Muon Spaceweather Telescope for Anisotropies at Greifswald
University of Greifswald
Institute of Physics
Design, development, construction and
initial operation of a European muon space
Muon Spaceweather Telescope for Anisotropies
Warning messages of hazardeous
space weather conditions
to Project WebSite
The Sun is continuously losing a small
fraction of its mass through what is known as the solar wind.
Considerably more mass can be lost at once in what is called a coronal mass
ejection (CME). During solar maximum, around three CMEs
may be observed per day, down to one per week during solar minimum.
Coronal mass ejections are huge bubbles of gas ejected from the Sun over
the course of only a few hours. Each ejection can carry up to 10 billion
tons of charged particles into interplanetary space, often reaching speeds
of well over 500 or even 2000 km/sec.
The material gets its energy from the magnetic activity at the surface of
the Sun as magnetic field lines break free. The charged material
(particles) presents, e.g., a hazard for satellites, and can even cause
power outages at ground. This is particularly true for CMEs
associated with solar flares. Solar flares are intense, temporary releases
of energy. A solar flare occurs when magnetic energy that has built up in
the solar atmosphere is suddenly released. They are seen at ground-based
and space-based observatories as bright areas on the Sun in optical
wavelengths and as bursts of noise at radio frequencies, lasting from few
minutes to hours.
MuSTAnG will detect modulations of cosmic ray intensities that are affected
by solar activity. In particular, MuSTAnG will be
able to monitor giant plasma clouds in real time during their propagation
between Sun and Earth.
telescope will be part of a global network of similar muon
telescopes, located in Australia,
Japan and Brazil.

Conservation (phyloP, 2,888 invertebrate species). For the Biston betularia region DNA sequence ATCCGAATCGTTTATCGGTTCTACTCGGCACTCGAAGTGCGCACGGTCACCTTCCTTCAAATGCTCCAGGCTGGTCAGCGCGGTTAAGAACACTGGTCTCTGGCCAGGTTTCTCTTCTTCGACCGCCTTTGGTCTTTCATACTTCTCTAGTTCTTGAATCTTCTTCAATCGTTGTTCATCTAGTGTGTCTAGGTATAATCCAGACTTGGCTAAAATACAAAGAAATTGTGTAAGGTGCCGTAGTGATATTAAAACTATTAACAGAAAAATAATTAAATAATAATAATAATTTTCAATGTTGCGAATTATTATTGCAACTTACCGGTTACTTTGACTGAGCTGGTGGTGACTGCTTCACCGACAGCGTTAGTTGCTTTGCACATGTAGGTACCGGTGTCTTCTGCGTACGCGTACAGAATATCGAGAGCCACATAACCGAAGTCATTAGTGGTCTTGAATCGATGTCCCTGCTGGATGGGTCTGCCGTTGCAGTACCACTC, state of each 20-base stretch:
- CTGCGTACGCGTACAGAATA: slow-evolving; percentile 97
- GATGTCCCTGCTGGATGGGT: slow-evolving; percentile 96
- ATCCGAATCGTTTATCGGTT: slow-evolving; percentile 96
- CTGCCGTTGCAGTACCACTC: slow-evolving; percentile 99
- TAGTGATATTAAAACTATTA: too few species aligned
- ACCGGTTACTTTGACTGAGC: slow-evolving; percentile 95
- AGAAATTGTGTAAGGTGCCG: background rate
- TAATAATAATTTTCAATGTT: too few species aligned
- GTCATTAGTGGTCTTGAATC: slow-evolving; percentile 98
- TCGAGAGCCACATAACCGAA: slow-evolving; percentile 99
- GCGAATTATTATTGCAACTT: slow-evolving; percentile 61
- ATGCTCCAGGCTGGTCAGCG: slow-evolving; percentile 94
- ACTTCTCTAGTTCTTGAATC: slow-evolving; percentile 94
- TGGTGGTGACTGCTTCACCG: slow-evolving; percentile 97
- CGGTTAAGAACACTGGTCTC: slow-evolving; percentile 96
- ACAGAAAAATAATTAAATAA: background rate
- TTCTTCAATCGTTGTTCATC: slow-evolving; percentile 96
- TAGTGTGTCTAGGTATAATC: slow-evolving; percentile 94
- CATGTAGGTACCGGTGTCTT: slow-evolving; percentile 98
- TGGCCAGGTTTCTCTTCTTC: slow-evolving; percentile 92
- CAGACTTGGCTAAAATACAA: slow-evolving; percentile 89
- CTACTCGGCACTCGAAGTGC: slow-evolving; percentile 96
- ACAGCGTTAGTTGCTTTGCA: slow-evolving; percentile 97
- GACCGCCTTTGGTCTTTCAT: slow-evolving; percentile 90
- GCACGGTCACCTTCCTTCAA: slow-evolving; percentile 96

Therefore it will be possible to forecast for the first time precisely and
with, until now unachievable, advance warning times of up to 24 hours prior
to the arrival time of plasma clouds at Earth.
These precise and early warnings of space
weather storms allow the potential risks, e.g., interruptions in power
supply, positioning errors in satellite navigation, disturbances in
telecommunication, radiation exposure of spacecraft and aircraft crew
members, failures of aircraft electronics, and other technical effects, to
be minimized. MuSTAnG may also support the
tourism in the northern regions, as the predictability of polar lights is
Mustang will consist of 32 muon detectors arranged in two (top and bottom) layers.
Each detector will consist of a scintillator
plate of size 50 cm x 50 cm x 5 cm that is optically coupled via wavelength-shifting
optical fibres to a photomultiplier tube. Muons
traversing the scintillator plates produce intense
flashes of light that are converted into electrical signals by the
photomultipliers and recorded with an intelligent electronics that determines
the direction of the incident muon from the
passage of a single muon through one upper and
one lower scintillator tile. The measured muon rates after corrections for daily and pressure
modulations are compared to daily averages. Deviations occur if a plasma
cloud is moving between Sun and Earth yielding a change (increase or
decrease) of the muon anisotropy.
Institut für Physik
17489 Greifswald (Germany)
Am Glaswerk 6
D-01640 Coswig (Germany)
1A - First Applications and Management consultancy for Space Weather
Service Research, Education and Culture
17461 Greifswald (Germany)
Prof. Dr. Rainer Hippler